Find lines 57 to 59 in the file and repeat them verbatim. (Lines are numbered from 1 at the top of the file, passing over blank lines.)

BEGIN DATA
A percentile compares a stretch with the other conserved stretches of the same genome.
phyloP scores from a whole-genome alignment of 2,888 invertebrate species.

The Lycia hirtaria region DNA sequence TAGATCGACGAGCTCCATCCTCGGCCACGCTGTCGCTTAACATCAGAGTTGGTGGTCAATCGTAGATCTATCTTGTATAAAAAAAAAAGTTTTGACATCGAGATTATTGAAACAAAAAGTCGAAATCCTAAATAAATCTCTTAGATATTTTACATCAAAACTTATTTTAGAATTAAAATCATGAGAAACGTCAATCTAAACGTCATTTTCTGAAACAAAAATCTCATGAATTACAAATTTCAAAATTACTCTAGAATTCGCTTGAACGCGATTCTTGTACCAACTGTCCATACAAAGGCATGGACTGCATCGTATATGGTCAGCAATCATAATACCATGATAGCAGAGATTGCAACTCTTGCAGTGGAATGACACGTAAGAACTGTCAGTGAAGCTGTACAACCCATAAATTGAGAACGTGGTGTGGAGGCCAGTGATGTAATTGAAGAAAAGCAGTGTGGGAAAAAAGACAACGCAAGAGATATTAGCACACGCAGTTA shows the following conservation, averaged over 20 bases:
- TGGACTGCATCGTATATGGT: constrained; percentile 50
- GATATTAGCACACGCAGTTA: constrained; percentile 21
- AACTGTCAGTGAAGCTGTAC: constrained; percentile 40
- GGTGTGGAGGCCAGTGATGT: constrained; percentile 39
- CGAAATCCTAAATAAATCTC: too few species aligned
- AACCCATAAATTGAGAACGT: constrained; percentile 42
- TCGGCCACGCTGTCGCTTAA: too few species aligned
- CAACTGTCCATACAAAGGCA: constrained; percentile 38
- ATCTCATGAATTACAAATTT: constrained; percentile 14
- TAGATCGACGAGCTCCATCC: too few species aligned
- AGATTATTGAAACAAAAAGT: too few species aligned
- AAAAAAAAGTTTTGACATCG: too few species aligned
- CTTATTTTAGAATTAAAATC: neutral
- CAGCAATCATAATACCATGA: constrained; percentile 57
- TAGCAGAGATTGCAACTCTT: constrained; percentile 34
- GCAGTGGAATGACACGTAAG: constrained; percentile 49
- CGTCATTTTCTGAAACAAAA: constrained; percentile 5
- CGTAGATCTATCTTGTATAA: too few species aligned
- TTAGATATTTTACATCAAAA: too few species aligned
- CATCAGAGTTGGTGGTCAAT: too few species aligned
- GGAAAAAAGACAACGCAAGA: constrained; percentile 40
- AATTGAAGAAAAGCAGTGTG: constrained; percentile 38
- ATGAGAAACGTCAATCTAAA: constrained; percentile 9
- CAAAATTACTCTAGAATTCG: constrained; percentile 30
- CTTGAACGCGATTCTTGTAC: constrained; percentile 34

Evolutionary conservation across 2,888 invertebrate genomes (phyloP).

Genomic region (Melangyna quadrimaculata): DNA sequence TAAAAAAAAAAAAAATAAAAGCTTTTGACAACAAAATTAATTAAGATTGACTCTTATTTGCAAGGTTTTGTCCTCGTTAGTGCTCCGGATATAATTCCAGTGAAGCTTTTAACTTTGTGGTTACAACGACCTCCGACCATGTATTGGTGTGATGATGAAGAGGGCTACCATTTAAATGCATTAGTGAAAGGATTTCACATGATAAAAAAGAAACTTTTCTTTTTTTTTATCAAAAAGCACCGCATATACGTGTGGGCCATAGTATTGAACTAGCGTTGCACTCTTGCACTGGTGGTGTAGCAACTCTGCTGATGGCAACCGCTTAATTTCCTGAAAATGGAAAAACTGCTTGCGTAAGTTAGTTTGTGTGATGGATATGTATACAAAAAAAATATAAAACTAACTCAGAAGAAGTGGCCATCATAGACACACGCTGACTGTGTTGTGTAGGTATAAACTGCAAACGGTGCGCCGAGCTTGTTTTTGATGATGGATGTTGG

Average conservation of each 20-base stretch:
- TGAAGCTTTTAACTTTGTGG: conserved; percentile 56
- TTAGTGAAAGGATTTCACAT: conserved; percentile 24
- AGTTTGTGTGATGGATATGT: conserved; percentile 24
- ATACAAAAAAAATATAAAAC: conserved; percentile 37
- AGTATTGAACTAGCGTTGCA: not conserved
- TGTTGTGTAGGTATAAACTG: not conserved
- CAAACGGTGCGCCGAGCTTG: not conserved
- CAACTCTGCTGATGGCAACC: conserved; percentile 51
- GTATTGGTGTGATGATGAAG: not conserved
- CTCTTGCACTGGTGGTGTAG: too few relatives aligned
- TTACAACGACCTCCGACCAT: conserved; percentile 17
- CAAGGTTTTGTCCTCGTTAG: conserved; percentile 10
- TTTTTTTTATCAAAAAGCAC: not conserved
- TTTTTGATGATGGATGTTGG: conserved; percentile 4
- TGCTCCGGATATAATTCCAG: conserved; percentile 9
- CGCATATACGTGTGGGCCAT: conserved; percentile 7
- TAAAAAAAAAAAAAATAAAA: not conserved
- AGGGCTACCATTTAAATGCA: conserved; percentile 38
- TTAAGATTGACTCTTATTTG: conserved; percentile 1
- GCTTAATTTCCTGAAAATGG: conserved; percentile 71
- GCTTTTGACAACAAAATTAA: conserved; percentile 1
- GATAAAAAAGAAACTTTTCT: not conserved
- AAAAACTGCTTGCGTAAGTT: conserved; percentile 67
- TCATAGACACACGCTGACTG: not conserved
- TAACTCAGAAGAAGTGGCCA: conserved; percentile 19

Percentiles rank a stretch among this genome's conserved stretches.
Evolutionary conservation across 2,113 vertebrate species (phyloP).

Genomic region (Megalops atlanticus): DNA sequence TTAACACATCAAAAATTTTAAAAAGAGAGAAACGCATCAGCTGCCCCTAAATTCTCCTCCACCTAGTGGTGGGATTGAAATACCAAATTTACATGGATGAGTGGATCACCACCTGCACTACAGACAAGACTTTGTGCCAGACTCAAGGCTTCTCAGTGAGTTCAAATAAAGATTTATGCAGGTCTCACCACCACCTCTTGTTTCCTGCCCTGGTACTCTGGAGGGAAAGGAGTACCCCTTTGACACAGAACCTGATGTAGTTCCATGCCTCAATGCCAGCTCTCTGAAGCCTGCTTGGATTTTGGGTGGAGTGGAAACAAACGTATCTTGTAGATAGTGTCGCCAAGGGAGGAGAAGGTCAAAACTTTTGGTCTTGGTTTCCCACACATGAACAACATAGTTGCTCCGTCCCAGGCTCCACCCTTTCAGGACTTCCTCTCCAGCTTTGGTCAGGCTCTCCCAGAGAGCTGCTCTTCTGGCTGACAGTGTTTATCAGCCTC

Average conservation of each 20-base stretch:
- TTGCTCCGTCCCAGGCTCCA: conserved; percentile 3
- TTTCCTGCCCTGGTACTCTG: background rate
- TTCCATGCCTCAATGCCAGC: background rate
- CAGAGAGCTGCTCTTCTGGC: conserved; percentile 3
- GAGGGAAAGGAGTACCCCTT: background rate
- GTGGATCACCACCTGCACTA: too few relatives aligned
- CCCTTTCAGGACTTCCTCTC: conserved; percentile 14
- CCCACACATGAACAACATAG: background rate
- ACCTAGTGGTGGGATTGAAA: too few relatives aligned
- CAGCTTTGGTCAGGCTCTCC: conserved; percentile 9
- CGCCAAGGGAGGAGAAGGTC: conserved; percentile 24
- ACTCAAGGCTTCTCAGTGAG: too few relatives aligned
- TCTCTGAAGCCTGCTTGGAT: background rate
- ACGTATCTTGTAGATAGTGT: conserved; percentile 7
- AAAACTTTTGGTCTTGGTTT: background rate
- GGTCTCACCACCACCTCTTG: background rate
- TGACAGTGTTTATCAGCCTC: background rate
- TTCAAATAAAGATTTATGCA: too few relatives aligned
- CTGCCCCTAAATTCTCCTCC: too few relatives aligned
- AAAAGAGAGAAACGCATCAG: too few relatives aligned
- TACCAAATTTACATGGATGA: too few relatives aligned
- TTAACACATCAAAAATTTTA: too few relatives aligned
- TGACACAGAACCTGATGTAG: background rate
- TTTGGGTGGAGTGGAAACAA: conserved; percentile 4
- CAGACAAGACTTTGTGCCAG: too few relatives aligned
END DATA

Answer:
Percentiles rank a stretch among this genome's conserved stretches.
Evolutionary conservation across 2,113 vertebrate species (phyloP).

Genomic region (Megalops atlanticus): DNA sequence TTAACACATCAAAAATTTTAAAAAGAGAGAAACGCATCAGCTGCCCCTAAATTCTCCTCCACCTAGTGGTGGGATTGAAATACCAAATTTACATGGATGAGTGGATCACCACCTGCACTACAGACAAGACTTTGTGCCAGACTCAAGGCTTCTCAGTGAGTTCAAATAAAGATTTATGCAGGTCTCACCACCACCTCTTGTTTCCTGCCCTGGTACTCTGGAGGGAAAGGAGTACCCCTTTGACACAGAACCTGATGTAGTTCCATGCCTCAATGCCAGCTCTCTGAAGCCTGCTTGGATTTTGGGTGGAGTGGAAACAAACGTATCTTGTAGATAGTGTCGCCAAGGGAGGAGAAGGTCAAAACTTTTGGTCTTGGTTTCCCACACATGAACAACATAGTTGCTCCGTCCCAGGCTCCACCCTTTCAGGACTTCCTCTCCAGCTTTGGTCAGGCTCTCCCAGAGAGCTGCTCTTCTGGCTGACAGTGTTTATCAGCCTC